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Gender Differences in Sorting

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  • Luca Paolo Merlino
  • Pierpaolo Parrotta
  • Dario Pozzoli

Abstract

In this paper, we investigate gender differences in workers’ career development within and outside the firm to explain the existence of gender wage gaps. Using Danish employer–employee matched data, we find that good female workers are more likely to move to better firms than men but are less likely to be promoted. Furthermore, these differences in career advancement widen after the first child is born. Our findings suggest that career impediments in certain firms cause the most productive female workers to seek better jobs in firms in which there is less gender bias.

Suggested Citation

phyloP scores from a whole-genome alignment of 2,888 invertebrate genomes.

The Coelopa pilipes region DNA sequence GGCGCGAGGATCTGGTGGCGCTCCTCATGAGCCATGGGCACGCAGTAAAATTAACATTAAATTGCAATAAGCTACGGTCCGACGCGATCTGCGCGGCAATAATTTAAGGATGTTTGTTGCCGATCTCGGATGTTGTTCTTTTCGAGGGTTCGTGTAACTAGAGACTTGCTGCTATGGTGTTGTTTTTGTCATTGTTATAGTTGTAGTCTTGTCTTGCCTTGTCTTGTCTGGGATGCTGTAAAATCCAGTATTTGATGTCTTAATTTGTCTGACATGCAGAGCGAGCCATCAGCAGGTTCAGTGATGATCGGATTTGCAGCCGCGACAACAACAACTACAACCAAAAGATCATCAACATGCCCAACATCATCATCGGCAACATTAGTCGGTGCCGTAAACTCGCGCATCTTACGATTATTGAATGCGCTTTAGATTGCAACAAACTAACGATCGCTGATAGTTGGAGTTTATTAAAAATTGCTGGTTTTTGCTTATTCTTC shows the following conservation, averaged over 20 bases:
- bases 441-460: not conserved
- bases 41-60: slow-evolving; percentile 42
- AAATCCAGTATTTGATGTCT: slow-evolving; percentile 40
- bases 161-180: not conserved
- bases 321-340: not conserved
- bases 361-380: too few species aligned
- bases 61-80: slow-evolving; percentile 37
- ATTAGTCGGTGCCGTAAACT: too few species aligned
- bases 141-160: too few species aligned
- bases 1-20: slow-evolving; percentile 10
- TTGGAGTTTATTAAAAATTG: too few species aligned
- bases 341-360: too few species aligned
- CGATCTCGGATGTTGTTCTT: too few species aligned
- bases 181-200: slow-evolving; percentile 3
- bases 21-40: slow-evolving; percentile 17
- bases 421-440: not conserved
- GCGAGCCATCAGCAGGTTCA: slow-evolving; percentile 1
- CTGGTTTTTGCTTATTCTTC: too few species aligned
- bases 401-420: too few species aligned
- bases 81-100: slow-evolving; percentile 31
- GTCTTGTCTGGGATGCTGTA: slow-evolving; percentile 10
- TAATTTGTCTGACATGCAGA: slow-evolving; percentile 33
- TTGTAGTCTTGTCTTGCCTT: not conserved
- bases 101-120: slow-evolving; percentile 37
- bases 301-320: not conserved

• Luca Paolo Merlino & Pierpaolo Parrotta & Dario Pozzoli, 2018. "Gender Differences in Sorting," Industrial Relations: A Journal of Economy and Society, Wiley Blackwell, vol. 57(4), pages 671-709, October.
  • Handle: RePEc:bla:indres:v:57:y:2018:i:4:p:671-709
    DOI: 10.1111/irel.12216
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    Cited by:

    1. Benoit Dostie & Mohsen Javdani, 2020. "Not for the Profit, But for the Training? Gender Differences in Training in the For‐Profit and Non‐Profit Sectors," British Journal of Industrial Relations, London School of Economics, vol. 58(3), pages 644-689, September.
    2. Gallen, Yana & Lesner, Rune V. & Vejlin, Rune, 2019. "The labor market gender gap in Denmark: Sorting out the past 30 years," Labour Economics, Elsevier, vol. 56(C), pages 58-67.

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    More about this item

    JEL classification:

    • J16 - Labor and Demographic Economics - - Demographic Economics - - - Economics of Gender; Non-labor Discrimination
    • J24 - Labor and Demographic Economics - - Demand and Supply of Labor - - - Human Capital; Skills; Occupational Choice; Labor Productivity
    • J62 - Labor and Demographic Economics - - Mobility, Unemployment, Vacancies, and Immigrant Workers - - - Job, Occupational and Intergenerational Mobility; Promotion

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